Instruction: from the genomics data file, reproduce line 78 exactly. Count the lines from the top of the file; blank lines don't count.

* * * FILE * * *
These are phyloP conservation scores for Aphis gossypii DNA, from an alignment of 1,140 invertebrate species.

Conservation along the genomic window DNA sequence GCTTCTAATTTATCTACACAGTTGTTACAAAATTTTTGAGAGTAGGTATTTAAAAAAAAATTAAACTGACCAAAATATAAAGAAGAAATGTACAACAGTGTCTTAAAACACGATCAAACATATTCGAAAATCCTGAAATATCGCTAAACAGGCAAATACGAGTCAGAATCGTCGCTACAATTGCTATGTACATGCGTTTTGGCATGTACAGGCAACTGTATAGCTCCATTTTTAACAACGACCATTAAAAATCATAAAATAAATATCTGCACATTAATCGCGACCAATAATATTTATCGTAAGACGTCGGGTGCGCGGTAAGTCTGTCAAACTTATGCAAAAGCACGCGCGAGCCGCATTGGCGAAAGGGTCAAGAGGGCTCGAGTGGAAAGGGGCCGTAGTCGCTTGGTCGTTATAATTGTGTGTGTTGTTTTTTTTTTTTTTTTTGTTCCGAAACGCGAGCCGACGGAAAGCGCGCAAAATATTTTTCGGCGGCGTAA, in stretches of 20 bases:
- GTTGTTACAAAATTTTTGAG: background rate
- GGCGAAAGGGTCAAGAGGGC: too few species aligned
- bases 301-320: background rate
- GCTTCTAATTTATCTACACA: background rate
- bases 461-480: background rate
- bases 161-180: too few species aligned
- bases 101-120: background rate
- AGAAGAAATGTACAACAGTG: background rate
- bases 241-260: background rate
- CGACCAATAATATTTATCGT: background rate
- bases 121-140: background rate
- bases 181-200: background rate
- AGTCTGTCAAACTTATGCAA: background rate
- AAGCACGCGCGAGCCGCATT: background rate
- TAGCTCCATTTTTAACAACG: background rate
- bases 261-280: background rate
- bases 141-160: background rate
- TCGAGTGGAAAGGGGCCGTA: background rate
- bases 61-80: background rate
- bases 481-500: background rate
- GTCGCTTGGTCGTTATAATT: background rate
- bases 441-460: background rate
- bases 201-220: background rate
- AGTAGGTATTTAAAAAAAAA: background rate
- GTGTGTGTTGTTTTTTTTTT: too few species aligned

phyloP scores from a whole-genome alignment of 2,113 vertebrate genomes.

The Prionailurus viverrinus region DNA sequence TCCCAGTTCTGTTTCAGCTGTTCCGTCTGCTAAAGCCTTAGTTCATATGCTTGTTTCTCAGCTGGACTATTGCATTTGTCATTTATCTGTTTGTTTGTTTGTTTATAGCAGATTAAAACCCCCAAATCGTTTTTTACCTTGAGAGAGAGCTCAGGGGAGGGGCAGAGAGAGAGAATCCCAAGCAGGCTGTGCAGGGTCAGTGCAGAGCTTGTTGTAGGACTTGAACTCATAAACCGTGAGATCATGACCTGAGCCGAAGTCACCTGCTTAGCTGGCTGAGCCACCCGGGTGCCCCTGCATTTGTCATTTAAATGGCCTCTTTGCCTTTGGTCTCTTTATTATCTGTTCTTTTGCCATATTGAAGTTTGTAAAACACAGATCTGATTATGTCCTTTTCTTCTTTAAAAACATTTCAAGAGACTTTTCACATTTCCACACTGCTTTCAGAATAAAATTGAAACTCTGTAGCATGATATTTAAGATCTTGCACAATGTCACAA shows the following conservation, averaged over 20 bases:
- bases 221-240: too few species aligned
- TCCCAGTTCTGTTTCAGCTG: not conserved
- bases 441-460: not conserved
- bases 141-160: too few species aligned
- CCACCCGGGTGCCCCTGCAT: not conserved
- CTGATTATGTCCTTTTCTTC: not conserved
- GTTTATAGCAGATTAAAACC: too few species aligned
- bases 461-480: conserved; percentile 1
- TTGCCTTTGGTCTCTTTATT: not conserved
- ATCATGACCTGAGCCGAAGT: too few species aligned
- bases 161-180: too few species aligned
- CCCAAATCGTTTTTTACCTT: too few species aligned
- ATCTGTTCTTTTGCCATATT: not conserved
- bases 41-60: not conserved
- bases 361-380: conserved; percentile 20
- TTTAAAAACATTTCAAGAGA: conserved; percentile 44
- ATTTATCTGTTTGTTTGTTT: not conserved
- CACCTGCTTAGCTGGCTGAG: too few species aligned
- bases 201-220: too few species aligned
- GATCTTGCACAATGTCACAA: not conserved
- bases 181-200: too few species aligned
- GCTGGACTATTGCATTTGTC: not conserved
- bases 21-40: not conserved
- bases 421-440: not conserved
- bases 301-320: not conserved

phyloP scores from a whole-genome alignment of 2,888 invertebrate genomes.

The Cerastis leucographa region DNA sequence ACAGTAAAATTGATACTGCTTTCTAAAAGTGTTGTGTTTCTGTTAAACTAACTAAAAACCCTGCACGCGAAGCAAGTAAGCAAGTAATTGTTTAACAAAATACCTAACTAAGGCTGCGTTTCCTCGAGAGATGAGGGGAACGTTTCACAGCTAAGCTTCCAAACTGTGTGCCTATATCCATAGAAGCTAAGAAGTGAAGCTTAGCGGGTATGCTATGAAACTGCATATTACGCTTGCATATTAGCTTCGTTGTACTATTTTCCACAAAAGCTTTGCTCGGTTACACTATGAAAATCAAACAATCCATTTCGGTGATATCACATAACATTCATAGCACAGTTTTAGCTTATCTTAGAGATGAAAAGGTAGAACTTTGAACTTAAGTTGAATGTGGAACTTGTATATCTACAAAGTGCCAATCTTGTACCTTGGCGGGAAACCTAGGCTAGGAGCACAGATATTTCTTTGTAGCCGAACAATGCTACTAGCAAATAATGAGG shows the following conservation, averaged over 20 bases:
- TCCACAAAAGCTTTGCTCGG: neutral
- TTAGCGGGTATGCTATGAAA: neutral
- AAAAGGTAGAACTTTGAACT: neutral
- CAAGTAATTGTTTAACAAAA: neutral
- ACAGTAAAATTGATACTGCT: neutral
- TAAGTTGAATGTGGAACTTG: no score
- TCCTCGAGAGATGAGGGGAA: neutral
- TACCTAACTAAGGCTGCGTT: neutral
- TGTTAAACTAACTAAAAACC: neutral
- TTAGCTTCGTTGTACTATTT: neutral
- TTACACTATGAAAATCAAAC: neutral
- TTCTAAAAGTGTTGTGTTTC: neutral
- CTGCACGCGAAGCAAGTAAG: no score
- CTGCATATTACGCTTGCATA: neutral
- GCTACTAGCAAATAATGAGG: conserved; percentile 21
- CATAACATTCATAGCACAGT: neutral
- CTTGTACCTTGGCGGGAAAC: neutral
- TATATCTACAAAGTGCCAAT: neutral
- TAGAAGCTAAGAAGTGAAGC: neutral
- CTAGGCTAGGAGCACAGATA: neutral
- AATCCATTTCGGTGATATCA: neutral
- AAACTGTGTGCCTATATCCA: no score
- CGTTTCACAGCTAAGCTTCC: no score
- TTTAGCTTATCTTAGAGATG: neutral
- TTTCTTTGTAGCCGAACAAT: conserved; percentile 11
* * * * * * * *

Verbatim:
- AAACTGTGTGCCTATATCCA: no score